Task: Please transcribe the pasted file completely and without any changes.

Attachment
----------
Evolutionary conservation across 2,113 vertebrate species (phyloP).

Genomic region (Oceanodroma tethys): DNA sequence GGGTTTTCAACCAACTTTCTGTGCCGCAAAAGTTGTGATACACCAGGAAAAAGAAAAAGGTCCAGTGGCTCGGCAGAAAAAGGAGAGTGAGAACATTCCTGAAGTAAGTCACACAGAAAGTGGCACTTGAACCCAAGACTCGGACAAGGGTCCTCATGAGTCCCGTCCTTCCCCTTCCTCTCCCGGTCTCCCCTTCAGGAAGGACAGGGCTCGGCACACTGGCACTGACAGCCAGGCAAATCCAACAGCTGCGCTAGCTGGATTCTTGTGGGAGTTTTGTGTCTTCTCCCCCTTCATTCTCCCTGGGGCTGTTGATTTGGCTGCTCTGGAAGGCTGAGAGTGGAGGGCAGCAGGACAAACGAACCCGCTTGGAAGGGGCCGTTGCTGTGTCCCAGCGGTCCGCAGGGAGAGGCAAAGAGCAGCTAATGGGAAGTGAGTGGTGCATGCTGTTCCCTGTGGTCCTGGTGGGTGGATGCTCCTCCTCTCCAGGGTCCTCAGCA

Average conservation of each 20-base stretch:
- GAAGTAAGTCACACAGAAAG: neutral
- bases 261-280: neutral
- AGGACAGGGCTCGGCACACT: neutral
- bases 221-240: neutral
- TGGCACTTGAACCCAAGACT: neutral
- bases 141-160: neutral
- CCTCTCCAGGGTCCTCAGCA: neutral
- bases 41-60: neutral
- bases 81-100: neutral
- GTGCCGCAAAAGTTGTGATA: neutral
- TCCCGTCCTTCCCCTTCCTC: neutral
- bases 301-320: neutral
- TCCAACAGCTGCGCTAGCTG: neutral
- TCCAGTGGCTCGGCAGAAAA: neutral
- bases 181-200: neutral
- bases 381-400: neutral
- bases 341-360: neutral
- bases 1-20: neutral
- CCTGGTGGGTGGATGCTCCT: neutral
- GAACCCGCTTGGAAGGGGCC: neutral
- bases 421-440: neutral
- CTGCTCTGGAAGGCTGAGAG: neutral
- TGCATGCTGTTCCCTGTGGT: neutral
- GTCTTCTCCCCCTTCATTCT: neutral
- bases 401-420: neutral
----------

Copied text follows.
Evolutionary conservation across 2,113 vertebrate species (phyloP).

Genomic region (Oceanodroma tethys): DNA sequence GGGTTTTCAACCAACTTTCTGTGCCGCAAAAGTTGTGATACACCAGGAAAAAGAAAAAGGTCCAGTGGCTCGGCAGAAAAAGGAGAGTGAGAACATTCCTGAAGTAAGTCACACAGAAAGTGGCACTTGAACCCAAGACTCGGACAAGGGTCCTCATGAGTCCCGTCCTTCCCCTTCCTCTCCCGGTCTCCCCTTCAGGAAGGACAGGGCTCGGCACACTGGCACTGACAGCCAGGCAAATCCAACAGCTGCGCTAGCTGGATTCTTGTGGGAGTTTTGTGTCTTCTCCCCCTTCATTCTCCCTGGGGCTGTTGATTTGGCTGCTCTGGAAGGCTGAGAGTGGAGGGCAGCAGGACAAACGAACCCGCTTGGAAGGGGCCGTTGCTGTGTCCCAGCGGTCCGCAGGGAGAGGCAAAGAGCAGCTAATGGGAAGTGAGTGGTGCATGCTGTTCCCTGTGGTCCTGGTGGGTGGATGCTCCTCCTCTCCAGGGTCCTCAGCA

Average conservation of each 20-base stretch:
- GAAGTAAGTCACACAGAAAG: neutral
- bases 261-280: neutral
- AGGACAGGGCTCGGCACACT: neutral
- bases 221-240: neutral
- TGGCACTTGAACCCAAGACT: neutral
- bases 141-160: neutral
- CCTCTCCAGGGTCCTCAGCA: neutral
- bases 41-60: neutral
- bases 81-100: neutral
- GTGCCGCAAAAGTTGTGATA: neutral
- TCCCGTCCTTCCCCTTCCTC: neutral
- bases 301-320: neutral
- TCCAACAGCTGCGCTAGCTG: neutral
- TCCAGTGGCTCGGCAGAAAA: neutral
- bases 181-200: neutral
- bases 381-400: neutral
- bases 341-360: neutral
- bases 1-20: neutral
- CCTGGTGGGTGGATGCTCCT: neutral
- GAACCCGCTTGGAAGGGGCC: neutral
- bases 421-440: neutral
- CTGCTCTGGAAGGCTGAGAG: neutral
- TGCATGCTGTTCCCTGTGGT: neutral
- GTCTTCTCCCCCTTCATTCT: neutral
- bases 401-420: neutral